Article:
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Epidemiologist, network TV lifestyle expert and venture capitalist aren’t titles usually found on one résumé. But they are for Kathryn Finney, founder of digitalundivided, since each of them tapped into her passion for innovation and leadership. Here, we chat about how digitalundivided is shifting the startup world to better support women of color entrepreneurs, the biggest piece of advice she would give new entrepreneurs and the early business lessons she learned sewing.
Jessica Pliska: Was there an early experience growing up in Minnesota that shaped your professional outlook?
Kathryn Finney: I come from a family of entrepreneurs. My grandmother was a seamstress with her own sewing business. Those early memories of her running her own company, bookkeeping, making sure people were paid – all those things – taught me so much about sewing, but also, whether I knew it then or not, the fundamentals of business. So much so that I started my first company in fourth grade, a friendship bracelet business. A very lucrative business in fact, since there was such a big high school sports scene where I grew up and my bracelets could be customized to match school colors. I even had my older brother who was the town’s high school basketball star as my spokesperson.
Pliska: What stuck with you from that experience?
Finney: It was the control I had, and saw my grandmother having, as a business owner that piqued something in me. Deciding what to do with capital, from money to my time, was very liberating to me. My family abided by the saying, “If you make it, you get to decide how to spend it.” I remember paying for my family’s dinner one night when I was nine and seeing my parents faces in shock. Being around my grandmother’s business also sparked my passion and appreciation for fashion and other lifestyle topics.
Pliska: Speaking of which, you were a sought-after fashion and lifestyle expert who also trained in public health and epidemiology who now works to support startups. Was there a professional through-line across your path?
Finney: None of that was planned! I’ve just always had an instinct to seize any moment of opportunity. I started college thinking I would become a politician. But I quickly realized I didn’t want to work in politics after I interned on Capitol Hill. After college, I went abroad and became ill with malaria. I saw first-hand how much class influences folks’ ability to live well, which revved my passion in public health and epidemiology. I worked in that field for a while traveling internationally, but had to come back to the states because of my father’s health. I was running a major nonprofit at 25, when my husband threw out the idea of starting a blog, which no one saw as anything more than a hobby then. That fashion and lifestyle blog, the Budget Fashionista, led to a book deal and media company. And it was also the beginning of my realization of the serious issues facing women of color in startups.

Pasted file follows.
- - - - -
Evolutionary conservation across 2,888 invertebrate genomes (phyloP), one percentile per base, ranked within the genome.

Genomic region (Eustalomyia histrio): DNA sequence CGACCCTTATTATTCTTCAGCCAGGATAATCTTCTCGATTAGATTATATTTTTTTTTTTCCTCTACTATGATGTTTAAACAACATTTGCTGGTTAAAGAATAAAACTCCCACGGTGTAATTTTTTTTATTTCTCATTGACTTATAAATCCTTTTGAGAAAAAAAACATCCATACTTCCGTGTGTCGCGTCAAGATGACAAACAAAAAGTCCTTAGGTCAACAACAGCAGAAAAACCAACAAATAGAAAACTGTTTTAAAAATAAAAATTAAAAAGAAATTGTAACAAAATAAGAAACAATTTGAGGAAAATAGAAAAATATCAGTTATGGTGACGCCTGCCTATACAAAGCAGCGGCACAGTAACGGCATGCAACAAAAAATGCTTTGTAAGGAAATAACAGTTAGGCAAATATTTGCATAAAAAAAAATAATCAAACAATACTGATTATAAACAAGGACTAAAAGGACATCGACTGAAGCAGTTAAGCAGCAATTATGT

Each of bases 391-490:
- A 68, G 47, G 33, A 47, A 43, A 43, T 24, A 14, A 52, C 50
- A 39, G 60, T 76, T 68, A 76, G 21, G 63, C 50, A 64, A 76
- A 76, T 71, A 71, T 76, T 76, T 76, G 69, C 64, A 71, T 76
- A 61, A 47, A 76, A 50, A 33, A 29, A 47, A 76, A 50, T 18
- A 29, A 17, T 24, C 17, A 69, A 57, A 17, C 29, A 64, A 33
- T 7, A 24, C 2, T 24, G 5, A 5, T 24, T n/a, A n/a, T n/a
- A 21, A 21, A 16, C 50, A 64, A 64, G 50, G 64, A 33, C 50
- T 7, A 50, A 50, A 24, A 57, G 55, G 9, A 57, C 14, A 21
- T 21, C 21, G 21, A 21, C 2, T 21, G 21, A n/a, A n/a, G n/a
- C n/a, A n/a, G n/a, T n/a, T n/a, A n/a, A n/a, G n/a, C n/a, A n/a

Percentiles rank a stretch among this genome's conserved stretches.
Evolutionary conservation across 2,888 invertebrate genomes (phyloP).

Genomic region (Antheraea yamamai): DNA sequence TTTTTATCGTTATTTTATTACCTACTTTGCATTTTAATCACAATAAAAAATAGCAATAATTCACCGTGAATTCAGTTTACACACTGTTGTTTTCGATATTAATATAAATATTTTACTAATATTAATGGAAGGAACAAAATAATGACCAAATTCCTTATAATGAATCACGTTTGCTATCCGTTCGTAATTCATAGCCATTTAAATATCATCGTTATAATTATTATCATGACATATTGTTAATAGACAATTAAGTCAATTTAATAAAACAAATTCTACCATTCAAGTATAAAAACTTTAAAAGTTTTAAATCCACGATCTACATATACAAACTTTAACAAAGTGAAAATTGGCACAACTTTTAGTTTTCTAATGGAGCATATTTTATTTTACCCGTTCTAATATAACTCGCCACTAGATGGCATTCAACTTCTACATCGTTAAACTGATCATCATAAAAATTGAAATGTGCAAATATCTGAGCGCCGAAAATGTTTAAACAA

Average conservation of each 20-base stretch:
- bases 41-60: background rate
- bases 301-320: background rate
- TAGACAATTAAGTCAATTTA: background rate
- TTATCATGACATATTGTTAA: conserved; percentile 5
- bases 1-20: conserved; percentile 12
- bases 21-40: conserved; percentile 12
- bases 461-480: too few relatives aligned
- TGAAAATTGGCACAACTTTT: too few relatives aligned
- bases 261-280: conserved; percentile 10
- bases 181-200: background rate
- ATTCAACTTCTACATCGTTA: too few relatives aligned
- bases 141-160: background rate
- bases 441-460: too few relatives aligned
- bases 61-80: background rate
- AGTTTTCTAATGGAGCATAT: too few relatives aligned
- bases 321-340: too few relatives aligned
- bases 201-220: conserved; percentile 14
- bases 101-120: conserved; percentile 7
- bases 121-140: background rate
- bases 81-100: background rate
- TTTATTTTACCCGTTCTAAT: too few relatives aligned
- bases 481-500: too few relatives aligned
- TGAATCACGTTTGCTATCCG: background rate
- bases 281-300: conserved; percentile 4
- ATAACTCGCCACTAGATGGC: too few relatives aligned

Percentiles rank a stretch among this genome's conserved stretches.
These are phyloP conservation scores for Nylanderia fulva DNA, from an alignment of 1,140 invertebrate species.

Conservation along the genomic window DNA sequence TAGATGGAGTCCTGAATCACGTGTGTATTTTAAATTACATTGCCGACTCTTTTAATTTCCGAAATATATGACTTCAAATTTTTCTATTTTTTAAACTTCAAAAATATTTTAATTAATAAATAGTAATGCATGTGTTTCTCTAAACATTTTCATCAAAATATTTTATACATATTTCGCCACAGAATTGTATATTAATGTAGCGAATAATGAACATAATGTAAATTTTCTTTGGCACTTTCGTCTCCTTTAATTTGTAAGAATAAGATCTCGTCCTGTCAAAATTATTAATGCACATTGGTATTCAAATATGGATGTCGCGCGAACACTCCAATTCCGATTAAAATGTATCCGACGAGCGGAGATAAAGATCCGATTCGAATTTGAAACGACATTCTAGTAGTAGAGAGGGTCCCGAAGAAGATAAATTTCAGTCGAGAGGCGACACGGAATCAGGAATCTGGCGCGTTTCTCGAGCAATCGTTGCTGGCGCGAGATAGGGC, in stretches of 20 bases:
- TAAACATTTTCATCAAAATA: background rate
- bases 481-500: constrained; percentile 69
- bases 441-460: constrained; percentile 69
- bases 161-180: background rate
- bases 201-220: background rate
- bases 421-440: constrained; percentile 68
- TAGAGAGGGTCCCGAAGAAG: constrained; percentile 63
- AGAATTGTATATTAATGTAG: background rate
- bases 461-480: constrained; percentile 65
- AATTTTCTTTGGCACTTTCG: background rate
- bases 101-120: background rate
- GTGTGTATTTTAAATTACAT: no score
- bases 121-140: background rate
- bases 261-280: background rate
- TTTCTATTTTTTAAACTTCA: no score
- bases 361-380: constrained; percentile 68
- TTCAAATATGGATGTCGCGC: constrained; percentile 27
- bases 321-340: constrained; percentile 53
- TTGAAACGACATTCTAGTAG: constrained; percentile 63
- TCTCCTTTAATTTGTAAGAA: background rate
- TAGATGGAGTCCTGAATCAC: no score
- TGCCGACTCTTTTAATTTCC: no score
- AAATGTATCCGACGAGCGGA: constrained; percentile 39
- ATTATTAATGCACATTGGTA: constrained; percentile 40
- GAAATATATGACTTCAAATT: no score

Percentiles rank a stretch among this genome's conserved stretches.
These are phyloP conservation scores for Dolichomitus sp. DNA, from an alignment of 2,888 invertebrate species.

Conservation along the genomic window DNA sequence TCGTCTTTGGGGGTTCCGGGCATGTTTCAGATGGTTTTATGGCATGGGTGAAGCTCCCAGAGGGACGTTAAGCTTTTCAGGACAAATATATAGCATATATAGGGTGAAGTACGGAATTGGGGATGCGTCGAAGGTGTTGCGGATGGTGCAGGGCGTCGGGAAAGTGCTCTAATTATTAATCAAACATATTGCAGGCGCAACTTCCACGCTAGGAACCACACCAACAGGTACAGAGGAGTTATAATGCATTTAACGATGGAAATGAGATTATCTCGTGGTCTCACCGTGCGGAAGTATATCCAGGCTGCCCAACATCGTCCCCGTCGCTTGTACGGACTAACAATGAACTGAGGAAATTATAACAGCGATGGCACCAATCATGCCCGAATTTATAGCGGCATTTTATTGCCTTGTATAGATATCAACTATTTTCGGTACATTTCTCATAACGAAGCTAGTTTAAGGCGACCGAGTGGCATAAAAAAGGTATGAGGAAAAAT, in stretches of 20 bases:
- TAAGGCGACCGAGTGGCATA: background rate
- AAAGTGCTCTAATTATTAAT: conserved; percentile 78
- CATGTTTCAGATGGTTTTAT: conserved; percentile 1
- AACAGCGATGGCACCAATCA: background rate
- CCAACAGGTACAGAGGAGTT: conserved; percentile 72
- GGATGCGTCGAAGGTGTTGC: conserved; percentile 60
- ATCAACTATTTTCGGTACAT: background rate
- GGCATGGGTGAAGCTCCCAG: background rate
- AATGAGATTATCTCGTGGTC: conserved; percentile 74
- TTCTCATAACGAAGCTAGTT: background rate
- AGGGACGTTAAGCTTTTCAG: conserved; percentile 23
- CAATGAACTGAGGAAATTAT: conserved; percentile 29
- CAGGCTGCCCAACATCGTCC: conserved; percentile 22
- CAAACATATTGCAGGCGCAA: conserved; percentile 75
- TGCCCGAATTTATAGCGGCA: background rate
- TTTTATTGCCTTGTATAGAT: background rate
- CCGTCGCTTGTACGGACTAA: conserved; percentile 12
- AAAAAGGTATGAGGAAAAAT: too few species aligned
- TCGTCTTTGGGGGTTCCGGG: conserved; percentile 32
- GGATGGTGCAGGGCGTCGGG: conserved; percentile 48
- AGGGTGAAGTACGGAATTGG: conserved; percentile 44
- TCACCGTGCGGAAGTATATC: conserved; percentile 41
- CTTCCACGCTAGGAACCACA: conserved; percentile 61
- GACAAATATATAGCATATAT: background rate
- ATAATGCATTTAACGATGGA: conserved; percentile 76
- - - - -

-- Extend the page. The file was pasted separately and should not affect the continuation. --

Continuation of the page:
Pliska: Issues taken up by the work of your current organization, digitalundivided. Talk to me a bit about how it got started and the work you all do now.
Finney: digitalundivided was born out of my experience at an accelerator in NYC. It was the first time I experienced people having not low, but no expectations of me because I was a woman and I was black. It was really challenging to be in a situation where people thought I had nothing to offer because of my racial identity and gender. I went to one of BlogHer’s conferences after, and it gave me the idea to do a conference for women of color entrepreneurs. A flood of support happened as soon as that idea dawned on me – space for the conference was donated, seed funding came, etc. That initial gathering grew into digitalundivided. Our work is focused on leading high potential black and latinx women founders through the startup pipeline with the necessary training, networks and access to funding to be successful.
Pliska: What advice would you give startup founders of color?
Finney: Trust your instinct – but listen. Sometimes founders are the only ones who can truly see the vision of a business, so don’t get discouraged if it feels like you’re the only one who does at times. But it’s important to listen, too. If you’re building a consumer product and no consumer seems to get the concept, then you should probably let it go – the market speaks. It’s important to let things go at the startup phase so you can figure out where you’re an A-student. And particular for founders of color, there can be this tendency to question opportunity, a skepticism about the motivations behind signs of support, which is understandable given how underrepresented we are in the field. But sometimes it can put a possible win at risk.
Pliska: How can the startup space better support women of color entrepreneurs?
Finney: Write checks to talented women of color founders. We need the venture capital field to do real self-examination and check the biases that make assumptions on who can do this work. By checking those biases, the rules of the game can change and that’s how we get new solutions across the ecosystem. And encourage high potential women of color founders to apply to programs that can cultivate their market impact, like our BIG Incubator.
March 14, 2019 at 10:56AM
Forbes – Entrepreneurs